Here's how:

Fill your coffee grinder with raw almonds just as you would coffee beans (if you want pretty white almond flour, use blanched almonds). Grind until you have a nice, fluffy flour. Repeat until you have the amount your recipe calls for.

There were some chunks that did not get ground. I just picked them out. Then today, I found a gently used turn-handle flour sifter at Goodwill much like this one. It worked like a charm to sift out the larger bits of almond. I'd caution you to avoid the multiple screen style sifter like this one. I tried one and it was a big headache. Store any unused almond flour in an air-tight container in the fridge to keep it fresh.

So there you have it, the know-how to make almond flour. I think I'll head back to the kitchen now and try another of Elana's recipes!


1) I might suggest purchasing a separate coffee grinder for this task. I have not repeated it hundreds of times and don't think it would damage a grinder, but at the same time I don't want to be responsible for damage done to anyone's precious coffee grinder. :) Grind flour at your own risk.

2) If the grinder sounds like it is slowing down. Check to see if a nut is lodged under the blade or caught on a blade. Dislodge and off you go.

3) Grind JUST until you have a nice, light-colored flour (approx 10 seconds). If you grind too long, the flour will start to become oily, dense and slightly dark. At the nice, light-colored flour stage, I still have some un-ground nuts in the mix which I just pick or sift out.


Greener Dishwasher Detergent

This dishwasher detergent has worked quite well in our dishwasher. No yucky film and the dishes come out as clean as they would using the toxic detergents I used to use. This recipe does use some earth-friendly store bought detergent which I then "water down."

In a plastic container combine:

2 cups BORAX (Sam's Club or Costco)
2 cups BAKING SODA (Sam's Club or Costco)
4 packs generic Kool-Aid LEMONADE (about $0.17 a pack)
20-40 drops of ESSENTIAL OIL

Fill the main wash compartment with 2 tablespoons and the pre-wash with 1 tablespoon. I would love your feedback?


Non-Toxic All-Purpose Cleaning Spray

Like many, I've been experimenting with making my own non-toxic house cleaning products. My favorite all-purpose spray is a recipe that author and Green Guru, Sophie Uliano, and actress Julia Roberts came up with in Julia's kitchen (you can find it and more in Sophie's book Gorgeously Green). I love that you can scent it with any combination of essential oils. So that means everyday cleaning can become a therapeutic aroma therapy session. Is that a stretch?! This spray is suitable for acrylic, ceramic tile, wood, marble, and granite. I keep a bottle by the kitchen sink for quick counter clean-up.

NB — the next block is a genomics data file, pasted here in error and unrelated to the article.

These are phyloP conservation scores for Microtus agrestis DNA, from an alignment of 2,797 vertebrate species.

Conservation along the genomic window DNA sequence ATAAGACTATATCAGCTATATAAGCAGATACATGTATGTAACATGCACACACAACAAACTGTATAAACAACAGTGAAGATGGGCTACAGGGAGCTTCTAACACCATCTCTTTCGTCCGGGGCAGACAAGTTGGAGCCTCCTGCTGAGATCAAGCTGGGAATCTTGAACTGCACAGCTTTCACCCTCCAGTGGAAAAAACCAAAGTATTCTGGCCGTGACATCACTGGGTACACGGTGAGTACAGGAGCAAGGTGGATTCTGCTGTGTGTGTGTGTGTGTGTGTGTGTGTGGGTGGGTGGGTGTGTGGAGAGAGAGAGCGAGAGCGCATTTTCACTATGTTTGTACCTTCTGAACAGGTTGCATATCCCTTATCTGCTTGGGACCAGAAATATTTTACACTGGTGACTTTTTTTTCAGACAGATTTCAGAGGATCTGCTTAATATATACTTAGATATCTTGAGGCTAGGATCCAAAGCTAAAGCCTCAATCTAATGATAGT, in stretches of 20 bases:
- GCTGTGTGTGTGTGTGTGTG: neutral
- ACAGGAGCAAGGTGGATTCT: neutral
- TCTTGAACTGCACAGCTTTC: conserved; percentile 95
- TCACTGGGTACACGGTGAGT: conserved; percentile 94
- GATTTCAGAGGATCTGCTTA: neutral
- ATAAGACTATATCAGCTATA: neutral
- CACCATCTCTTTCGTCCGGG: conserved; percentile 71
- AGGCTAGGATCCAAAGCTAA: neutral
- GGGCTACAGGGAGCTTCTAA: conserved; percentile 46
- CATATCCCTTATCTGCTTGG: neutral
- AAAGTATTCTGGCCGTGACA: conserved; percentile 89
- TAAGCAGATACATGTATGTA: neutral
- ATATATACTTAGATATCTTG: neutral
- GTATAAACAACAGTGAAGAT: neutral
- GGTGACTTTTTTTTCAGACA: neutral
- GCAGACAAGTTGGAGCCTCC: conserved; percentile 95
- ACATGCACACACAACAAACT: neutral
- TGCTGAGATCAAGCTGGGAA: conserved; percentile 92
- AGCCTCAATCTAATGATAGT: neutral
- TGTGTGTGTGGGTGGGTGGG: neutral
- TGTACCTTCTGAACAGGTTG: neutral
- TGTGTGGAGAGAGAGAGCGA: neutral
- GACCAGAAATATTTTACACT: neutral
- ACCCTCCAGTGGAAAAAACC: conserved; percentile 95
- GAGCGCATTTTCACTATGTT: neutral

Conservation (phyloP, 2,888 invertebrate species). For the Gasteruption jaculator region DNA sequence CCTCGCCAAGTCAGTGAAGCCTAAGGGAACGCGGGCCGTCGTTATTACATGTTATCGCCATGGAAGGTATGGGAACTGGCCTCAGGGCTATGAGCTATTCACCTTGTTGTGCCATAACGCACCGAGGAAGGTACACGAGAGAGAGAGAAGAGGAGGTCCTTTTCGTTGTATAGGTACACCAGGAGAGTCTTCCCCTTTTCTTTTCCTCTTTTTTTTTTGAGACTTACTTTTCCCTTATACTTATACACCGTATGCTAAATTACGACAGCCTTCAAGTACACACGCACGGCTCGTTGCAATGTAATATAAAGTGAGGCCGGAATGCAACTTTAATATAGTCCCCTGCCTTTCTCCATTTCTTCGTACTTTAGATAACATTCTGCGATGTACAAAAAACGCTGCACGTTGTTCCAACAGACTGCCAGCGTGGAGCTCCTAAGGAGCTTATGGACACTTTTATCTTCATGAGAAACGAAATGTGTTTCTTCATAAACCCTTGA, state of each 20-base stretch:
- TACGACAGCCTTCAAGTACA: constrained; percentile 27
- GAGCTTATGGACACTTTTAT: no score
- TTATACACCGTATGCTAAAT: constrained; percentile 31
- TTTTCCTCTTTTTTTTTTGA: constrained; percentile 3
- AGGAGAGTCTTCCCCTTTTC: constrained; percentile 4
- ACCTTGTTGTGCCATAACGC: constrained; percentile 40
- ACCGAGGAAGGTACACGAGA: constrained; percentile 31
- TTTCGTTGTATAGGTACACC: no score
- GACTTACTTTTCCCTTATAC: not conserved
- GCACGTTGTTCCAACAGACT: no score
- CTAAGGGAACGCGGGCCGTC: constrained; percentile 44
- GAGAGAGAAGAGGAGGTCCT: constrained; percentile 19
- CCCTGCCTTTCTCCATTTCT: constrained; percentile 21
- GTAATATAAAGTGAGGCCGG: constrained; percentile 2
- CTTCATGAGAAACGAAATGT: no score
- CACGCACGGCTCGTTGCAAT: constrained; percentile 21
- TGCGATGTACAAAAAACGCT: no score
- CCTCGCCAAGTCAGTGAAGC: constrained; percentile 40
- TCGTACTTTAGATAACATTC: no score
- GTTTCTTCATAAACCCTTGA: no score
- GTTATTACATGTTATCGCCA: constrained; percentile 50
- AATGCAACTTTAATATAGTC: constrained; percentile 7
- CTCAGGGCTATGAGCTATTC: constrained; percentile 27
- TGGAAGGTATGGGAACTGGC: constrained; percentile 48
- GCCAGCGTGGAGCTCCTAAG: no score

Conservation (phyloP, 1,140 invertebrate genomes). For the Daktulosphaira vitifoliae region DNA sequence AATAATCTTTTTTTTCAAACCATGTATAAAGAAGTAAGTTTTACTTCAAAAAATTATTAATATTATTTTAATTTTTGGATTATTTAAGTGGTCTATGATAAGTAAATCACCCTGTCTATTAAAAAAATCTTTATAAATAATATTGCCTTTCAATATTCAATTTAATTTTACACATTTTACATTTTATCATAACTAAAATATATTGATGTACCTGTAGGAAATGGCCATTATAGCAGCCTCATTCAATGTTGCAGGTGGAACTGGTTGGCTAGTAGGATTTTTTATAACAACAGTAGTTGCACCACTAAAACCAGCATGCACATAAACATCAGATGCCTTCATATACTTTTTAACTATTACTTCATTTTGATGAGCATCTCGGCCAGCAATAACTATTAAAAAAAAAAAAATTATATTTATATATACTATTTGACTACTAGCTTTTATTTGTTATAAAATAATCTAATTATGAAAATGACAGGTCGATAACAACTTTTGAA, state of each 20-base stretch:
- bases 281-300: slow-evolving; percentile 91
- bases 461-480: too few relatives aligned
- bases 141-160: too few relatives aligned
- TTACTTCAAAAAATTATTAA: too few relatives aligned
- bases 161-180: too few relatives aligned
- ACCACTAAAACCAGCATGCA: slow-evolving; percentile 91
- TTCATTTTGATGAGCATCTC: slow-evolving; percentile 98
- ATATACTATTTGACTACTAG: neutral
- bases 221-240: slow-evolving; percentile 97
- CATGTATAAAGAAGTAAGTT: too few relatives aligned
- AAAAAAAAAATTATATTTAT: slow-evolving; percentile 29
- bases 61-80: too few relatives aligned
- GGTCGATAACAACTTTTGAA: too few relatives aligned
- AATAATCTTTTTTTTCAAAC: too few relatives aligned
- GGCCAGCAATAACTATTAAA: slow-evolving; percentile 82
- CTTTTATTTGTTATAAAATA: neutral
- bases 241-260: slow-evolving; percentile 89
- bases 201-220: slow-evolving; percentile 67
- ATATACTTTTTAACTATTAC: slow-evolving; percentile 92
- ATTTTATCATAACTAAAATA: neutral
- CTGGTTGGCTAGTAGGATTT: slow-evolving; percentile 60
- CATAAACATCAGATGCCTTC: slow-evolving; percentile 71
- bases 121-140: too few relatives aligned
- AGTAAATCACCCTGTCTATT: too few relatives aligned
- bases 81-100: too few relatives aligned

Mix the following in a (recycled) 32-ounce spray bottle:

2 cups WATER
1⁄2 cup distilled WHITE VINEGAR
1 teaspoon pure liquid CASTILLE SOAP
3⁄4 cup HYDROGEN PEROXIDE (large bottles at Costco or Sam's Club)
20 drops TEA TREE OIL
20 drops of lavender or lemongrass ESSENTIAL OIL (or your own blend)

Blissful cleaning!



Reusing Cereal Bags

This tip was provided by a Cuisine at Home reader some time back. The little extra time it takes to tenderize a cut of meat with a mallet can make the end result so much better—especially in stir-fries. To alleviate bits off meat splashed across the kitchen. The Cuisine at Home reader (wish I knew her name so I could credit her) shared that she placed meat inside an empty cereal box bag and pounded away. It works beautifully! Plastic wrap is just too flimsy, whereas the cereal bags are tough enough for the job. Now, when we empty a cereal bag, I just tuck it away for future REUSE.


Frozen Mounds of Refried Beans

Our pantry is always stocked with a couple of cans of refried beans. Slap some between a couple of Food for Life brown rice tortillas, spray both sides with a little olive oil, brown in frying pan and you've got a zippity quick lunch for kids. The thing is, we RARELY use an entire can. I would end up putting the leftover beans in a Pyrex dish and then a science project weeks later in the back of the fridge (yuck). So the other day I experimented with freezing scoops of the refried beans and it worked great! I used a 2 tablespoon scooper, scooped mounds onto a plate and froze. Once frozen I tossed them into a storage container and, voila, no more waste. Now I take a few out in the morning and by noon they are thawed and ready to smoosh between two tortillas. Or for those who have not banished the microwave, you can thaw them that way. Pretty slick!